Interview: Ryoko Fukuyama

by Chih-Chieh Chang,
Ryoko Fukuyama, creator of Nousatsu Junkie, was born in Wakayama, Japan. She wanted to become a manga-ka at the young age of seven. During her college years, she won a manga prize by sending her work to Hana to Yume, which was promptly followed by her debut as a manga-ka. Right now her latest work, Nousatsu Junkie, is the #1 most popular manga in the Chinese version of Hana to Yume magazine (licensed by Tongli Publishing).

The story is about a girl named Naka Kaburagi, who tries very hard to become a model, but her facial expression becomes as terrifying as a wanted criminal whenever she gets nervous. Kaburagi struggles to find work until she stumbles across the astonishing secret of Umi “UMI” Kajiwara, a successful model. To keep Kaburagi quiet, UMI employs her connections to bring Naka into the modeling business.

This is the first time Fukuyama-sensei has visited Taiwan. She heard that Taiwanese mango is cheap and delicious and was eager to try it out.

(Two cosplayers came in. In addition to simply cosplaying, UMI walked really fast while dragging Naka (who has a hard time catching up UMI's steps), recreating the way the two characters behave in manga.)

MC: Please say hi to reporters and your fans, sensei.

Fukuyama (F): Nihao (in Chinese)! I'm Ryoko Fukuyama. I'm very embarrassed to see so many people spending their precious time to attend this press conference. This is my first time visiting Taiwan and I'm very nervous at this press conference; I'll do my best. Thank you very much.

MC: Please feel free to ask questions now.

Q: In your manga, UMI became a model by accident when the friend he accompanied to auditioning stage frightened and ran away. In addition, Naka has kept emphasizing that UMI is a cross-dressing pervert. Is UMI really a cross-dresser?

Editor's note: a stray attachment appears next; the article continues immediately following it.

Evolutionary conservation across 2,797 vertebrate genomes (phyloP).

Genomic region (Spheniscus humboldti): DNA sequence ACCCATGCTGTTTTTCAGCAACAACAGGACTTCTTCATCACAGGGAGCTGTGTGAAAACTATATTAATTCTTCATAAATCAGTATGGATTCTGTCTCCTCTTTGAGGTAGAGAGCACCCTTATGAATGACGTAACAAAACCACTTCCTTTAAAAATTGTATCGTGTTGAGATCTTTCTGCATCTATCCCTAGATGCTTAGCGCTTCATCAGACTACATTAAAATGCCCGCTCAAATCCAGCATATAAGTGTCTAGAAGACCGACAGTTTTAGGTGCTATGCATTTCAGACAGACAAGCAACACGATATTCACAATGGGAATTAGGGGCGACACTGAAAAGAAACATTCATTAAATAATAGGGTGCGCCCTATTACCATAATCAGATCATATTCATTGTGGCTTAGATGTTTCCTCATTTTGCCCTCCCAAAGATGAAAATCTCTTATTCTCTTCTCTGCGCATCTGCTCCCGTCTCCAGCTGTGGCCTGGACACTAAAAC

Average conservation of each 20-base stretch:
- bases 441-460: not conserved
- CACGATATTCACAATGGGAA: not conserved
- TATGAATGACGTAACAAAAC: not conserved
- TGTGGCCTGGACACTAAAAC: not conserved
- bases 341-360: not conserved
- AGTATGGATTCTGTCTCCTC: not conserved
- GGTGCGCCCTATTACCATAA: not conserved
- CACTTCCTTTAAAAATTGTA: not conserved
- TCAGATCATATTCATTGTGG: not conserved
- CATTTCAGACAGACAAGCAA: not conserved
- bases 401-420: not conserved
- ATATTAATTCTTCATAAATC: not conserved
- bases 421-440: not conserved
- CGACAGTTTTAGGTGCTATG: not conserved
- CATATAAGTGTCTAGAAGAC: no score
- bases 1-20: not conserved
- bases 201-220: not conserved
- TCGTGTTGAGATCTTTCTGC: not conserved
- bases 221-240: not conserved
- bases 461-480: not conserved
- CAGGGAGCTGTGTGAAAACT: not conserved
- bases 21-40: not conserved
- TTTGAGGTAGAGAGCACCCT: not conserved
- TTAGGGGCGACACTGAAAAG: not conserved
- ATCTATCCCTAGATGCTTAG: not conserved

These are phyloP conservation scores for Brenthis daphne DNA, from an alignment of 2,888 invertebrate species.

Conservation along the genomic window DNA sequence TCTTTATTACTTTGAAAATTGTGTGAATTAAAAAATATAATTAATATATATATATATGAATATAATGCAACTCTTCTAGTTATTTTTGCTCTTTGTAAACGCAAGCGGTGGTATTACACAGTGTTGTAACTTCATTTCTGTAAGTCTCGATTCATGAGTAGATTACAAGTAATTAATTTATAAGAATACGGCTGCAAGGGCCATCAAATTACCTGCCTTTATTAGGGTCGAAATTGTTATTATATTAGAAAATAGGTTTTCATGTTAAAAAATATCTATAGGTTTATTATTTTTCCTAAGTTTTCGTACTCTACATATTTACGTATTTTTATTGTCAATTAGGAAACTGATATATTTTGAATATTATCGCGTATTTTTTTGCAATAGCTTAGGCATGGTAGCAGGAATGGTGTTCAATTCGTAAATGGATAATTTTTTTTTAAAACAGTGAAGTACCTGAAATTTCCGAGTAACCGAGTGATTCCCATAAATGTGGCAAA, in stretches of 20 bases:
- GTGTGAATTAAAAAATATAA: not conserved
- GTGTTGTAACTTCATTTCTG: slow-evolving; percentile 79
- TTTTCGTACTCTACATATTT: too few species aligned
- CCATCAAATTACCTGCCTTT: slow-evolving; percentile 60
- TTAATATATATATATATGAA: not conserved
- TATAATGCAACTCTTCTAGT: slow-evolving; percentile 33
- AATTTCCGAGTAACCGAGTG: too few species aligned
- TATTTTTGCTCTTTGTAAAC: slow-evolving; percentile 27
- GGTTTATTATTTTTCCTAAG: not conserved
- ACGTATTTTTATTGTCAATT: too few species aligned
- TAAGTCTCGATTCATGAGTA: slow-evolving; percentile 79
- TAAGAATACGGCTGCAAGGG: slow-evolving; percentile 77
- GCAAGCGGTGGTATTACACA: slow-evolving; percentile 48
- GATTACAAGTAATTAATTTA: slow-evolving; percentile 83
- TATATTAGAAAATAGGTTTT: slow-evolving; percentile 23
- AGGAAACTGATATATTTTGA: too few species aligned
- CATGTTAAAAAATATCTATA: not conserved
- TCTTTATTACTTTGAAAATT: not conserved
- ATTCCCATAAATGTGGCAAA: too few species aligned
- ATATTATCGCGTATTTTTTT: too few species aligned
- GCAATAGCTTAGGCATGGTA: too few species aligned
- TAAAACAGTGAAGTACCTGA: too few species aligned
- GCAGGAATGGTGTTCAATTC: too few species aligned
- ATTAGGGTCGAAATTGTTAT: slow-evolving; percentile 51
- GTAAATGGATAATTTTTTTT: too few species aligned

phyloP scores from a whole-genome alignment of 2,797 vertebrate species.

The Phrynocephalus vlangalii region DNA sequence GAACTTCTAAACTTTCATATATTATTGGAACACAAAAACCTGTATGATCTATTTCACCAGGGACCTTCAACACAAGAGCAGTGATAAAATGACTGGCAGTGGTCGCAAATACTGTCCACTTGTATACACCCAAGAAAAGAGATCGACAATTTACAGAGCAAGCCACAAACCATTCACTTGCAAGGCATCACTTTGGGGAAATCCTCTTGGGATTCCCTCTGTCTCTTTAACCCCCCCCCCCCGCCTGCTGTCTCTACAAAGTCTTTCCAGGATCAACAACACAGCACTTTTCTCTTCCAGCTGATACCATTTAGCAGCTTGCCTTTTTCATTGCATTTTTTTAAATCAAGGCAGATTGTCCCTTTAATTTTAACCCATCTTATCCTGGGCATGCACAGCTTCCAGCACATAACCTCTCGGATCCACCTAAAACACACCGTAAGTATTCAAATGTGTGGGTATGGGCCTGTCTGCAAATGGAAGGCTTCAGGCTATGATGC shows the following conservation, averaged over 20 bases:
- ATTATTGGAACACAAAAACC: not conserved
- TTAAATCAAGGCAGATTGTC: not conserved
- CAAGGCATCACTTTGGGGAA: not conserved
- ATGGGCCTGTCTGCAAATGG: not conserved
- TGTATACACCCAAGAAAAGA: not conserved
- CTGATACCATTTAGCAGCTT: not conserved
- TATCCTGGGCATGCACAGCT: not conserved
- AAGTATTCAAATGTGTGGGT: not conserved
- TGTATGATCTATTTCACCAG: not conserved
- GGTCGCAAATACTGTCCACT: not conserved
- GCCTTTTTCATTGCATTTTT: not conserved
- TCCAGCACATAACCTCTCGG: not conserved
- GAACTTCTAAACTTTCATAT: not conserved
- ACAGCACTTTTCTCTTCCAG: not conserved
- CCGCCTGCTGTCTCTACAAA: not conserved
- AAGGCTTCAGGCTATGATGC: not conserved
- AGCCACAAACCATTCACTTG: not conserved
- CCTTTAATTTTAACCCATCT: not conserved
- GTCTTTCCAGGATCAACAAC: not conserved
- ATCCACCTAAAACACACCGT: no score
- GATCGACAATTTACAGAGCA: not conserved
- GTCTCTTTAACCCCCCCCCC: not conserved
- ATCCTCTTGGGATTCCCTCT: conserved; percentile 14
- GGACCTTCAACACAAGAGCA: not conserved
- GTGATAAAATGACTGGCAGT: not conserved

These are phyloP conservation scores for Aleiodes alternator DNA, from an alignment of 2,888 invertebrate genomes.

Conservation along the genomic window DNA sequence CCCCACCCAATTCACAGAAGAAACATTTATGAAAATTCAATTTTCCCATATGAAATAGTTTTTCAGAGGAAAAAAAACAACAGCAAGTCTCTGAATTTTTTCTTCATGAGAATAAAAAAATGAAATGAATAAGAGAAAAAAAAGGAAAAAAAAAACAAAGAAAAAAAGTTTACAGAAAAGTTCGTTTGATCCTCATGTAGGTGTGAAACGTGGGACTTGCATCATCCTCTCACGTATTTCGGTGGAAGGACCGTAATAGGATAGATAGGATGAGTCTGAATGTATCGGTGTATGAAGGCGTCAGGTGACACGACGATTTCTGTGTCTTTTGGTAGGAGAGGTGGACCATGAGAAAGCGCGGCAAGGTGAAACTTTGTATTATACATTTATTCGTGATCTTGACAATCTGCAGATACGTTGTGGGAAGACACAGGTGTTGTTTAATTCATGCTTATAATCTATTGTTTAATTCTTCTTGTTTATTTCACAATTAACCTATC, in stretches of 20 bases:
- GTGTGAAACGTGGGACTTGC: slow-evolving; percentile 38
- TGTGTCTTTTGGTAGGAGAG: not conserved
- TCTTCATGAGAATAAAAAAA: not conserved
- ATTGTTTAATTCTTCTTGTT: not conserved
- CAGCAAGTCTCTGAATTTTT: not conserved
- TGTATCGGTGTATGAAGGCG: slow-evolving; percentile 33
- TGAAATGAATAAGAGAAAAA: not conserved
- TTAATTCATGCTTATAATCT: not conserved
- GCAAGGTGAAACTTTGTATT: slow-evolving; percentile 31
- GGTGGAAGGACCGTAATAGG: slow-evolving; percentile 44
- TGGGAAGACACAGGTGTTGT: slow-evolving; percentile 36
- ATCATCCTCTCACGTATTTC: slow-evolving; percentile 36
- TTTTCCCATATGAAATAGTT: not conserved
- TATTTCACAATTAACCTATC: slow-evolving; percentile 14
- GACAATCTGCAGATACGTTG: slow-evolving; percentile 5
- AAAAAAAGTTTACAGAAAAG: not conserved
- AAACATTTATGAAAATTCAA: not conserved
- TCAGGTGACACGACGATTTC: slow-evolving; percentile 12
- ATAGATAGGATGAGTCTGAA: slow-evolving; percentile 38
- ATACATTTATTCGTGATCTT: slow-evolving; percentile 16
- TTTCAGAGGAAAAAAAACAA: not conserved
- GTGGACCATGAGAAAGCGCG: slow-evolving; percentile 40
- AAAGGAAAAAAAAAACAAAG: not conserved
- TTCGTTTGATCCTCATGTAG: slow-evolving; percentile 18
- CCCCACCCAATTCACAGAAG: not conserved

F: When I started formulating the story, it was about two cute girls becoming models. Later I thought the story might become funnier if one of them were a boy, so the character settings were made in that way. He works as a model in women's dresses, so being a cross-dresser is not his real personality.

Dormcat (D): Now we know that UMI is not a cross-dressing pervert in his heart, I'd like to know why sensei chose a cross-dressing model as the central character of the story? Furthermore, I want to congratulate sensei; Nousatsu Junkie has been licensed in America. Would you like to be interviewed and/or invited to attend an American or other international conventions to interact with your fans?

F: When we talk about “models,” the first impressions would be female ones; so did I think when I started creating the series. However, in addition to having the beauty of a “female” model, UMI is very smart as well and is capable to drive the world circling around him. I feel that changing UMI to a boy but disguised as a female model would make it funnier, more novel, and easier for me to continue the plot. As for theAmerican license: frankly, I have no idea about it, so I don't have any plan yet.